27 May 2007


Mary Norwak in her book English Puddings, Sweet & Savoury, tells us that this pudding has been popular for more than two hundred years and appears in many eighteenth-century cookery books. As with all old recipes, there are many variations.
Gordon Ramsay and Jamie Oliver lace their bread and butter pudding with Bailey's cream liquer, Gary Rhodes uses eight egg yolks and ½ pint of double cream. There are now recipes for chocolate bread and butter pudding. All of these variations have helped to re-invent the bread and butter pudding, by modernising this old nursery favourite.
On a personal level, I have been scarred for life, by being given badly made bread and butter pudding. The most common faults are the custard separating and currants having been placed on top of the bread and these have burnt during cooking. they then resemble rabbit droppings!!
This particular recipe, whilst not entirely traditional, is a good everyday bread and butter pudding, and one that even I will eat. On a light hearted note, if you look at the photograph of the slice of bread and butter pudding, you will see that there appears to be only three currants. I assure you that there were others and that these were hidden amongst the layers of bread and custard. I think this is possibly called uneven distribution!!
For this recipe you will need medium sliced bread that is about two days old. It is important to use full cream milk and also butter to spread on the bread, otherwise it's really not worthwhile making as it will taste just the same as the one put before you when you were a child and we don't want that - do we!!!

I have slightly adapted the recipe from the original.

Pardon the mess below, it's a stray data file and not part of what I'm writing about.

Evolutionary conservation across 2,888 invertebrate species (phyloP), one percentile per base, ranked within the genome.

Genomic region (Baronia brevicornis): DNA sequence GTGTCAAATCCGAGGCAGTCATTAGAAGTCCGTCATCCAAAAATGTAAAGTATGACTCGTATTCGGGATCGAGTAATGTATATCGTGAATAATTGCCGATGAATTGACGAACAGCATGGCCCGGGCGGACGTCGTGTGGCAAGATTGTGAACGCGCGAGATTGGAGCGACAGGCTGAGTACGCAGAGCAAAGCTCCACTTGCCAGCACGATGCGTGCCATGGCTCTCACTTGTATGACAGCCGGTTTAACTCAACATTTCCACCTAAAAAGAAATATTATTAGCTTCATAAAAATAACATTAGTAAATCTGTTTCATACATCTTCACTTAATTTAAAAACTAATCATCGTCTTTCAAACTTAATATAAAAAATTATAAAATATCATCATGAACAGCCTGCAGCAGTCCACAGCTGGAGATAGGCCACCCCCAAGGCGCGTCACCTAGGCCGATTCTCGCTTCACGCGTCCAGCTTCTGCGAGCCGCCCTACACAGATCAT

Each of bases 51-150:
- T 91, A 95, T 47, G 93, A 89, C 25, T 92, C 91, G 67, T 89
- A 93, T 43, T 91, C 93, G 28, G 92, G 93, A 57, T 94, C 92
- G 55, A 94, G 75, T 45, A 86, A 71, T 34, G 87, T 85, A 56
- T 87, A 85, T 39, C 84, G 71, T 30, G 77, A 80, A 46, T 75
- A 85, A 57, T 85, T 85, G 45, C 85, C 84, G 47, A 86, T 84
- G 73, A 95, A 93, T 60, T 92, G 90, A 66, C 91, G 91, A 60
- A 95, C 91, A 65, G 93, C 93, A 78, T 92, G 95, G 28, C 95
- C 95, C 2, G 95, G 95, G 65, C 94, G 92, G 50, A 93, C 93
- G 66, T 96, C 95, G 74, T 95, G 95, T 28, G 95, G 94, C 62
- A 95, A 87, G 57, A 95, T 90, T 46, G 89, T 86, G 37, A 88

ISBN 0600601986 - Page 501

SERVES: 4 (but I'm afraid to say, mostly 2)

40g soft butter
4 slices of medium sliced white bread, crusts removed
1 tablespoon of apricot jam
50g sultanas, raisins or currants
450ml full cream milk
2 tablespoons sugar
2 eggs, beaten

1. Preheat the oven to 180°C/350°F/Gas Mark 4.
2. Grease a 1.2 litre ovenproof serving dish with some butter.
3. Butter the bread and spread with the apricot jam. Cut the slices into small triangles. Layer 8 triangles of bread in the dish, sprinkle with the fruit, top with the other 8 triangles of bread.
4. Place the milk and sugar in a saucepan and heat to just below boiling point. Remove from the heat and whisk in the eggs. Strain the mixture over the bread and leave to soak for 30 minutes.
5. Place the dish in a roasting tin and fill with hot water to halfway up the sides, bake in the oven for 45 minutes, increase the heat to 190°C/375°F/Gas Mark 5 for a further 10-15 minutes until crisp and golden on top and just set. Serve at once.

8 May 2007


This recipe is very easy as lots of the best recipes are. These look stunning served with steak or poultry. Or, how about serving them on a thick slice of toasted bread with some of the cooking juices poured over.
I have cooked lots of sweet and savoury dishes from this book and find it is one of those books that you keep going back to, time and again. Good Housekeeping have some brilliant recipes in their books - try them for yourself.


ISBN 0007116918 - PAGE 238

SERVES: 6 people (can easily be scaled down)

6 large flat or portabella mushrooms
oil for greasing
2 finely sliced garlic cloves (optional)
6 sprigs cherry tomatoes on the vine
3 tablespoons olive oil

1.Preheat the oven to 200°C/180°C Fan oven/Gas Mark 6. Put the mushrooms into a greased roasting tin, scatter over the garlic, arrange a sprig of cherry tomatoes - still on the vine - on top of each mushroom, then drizzle with olive oil.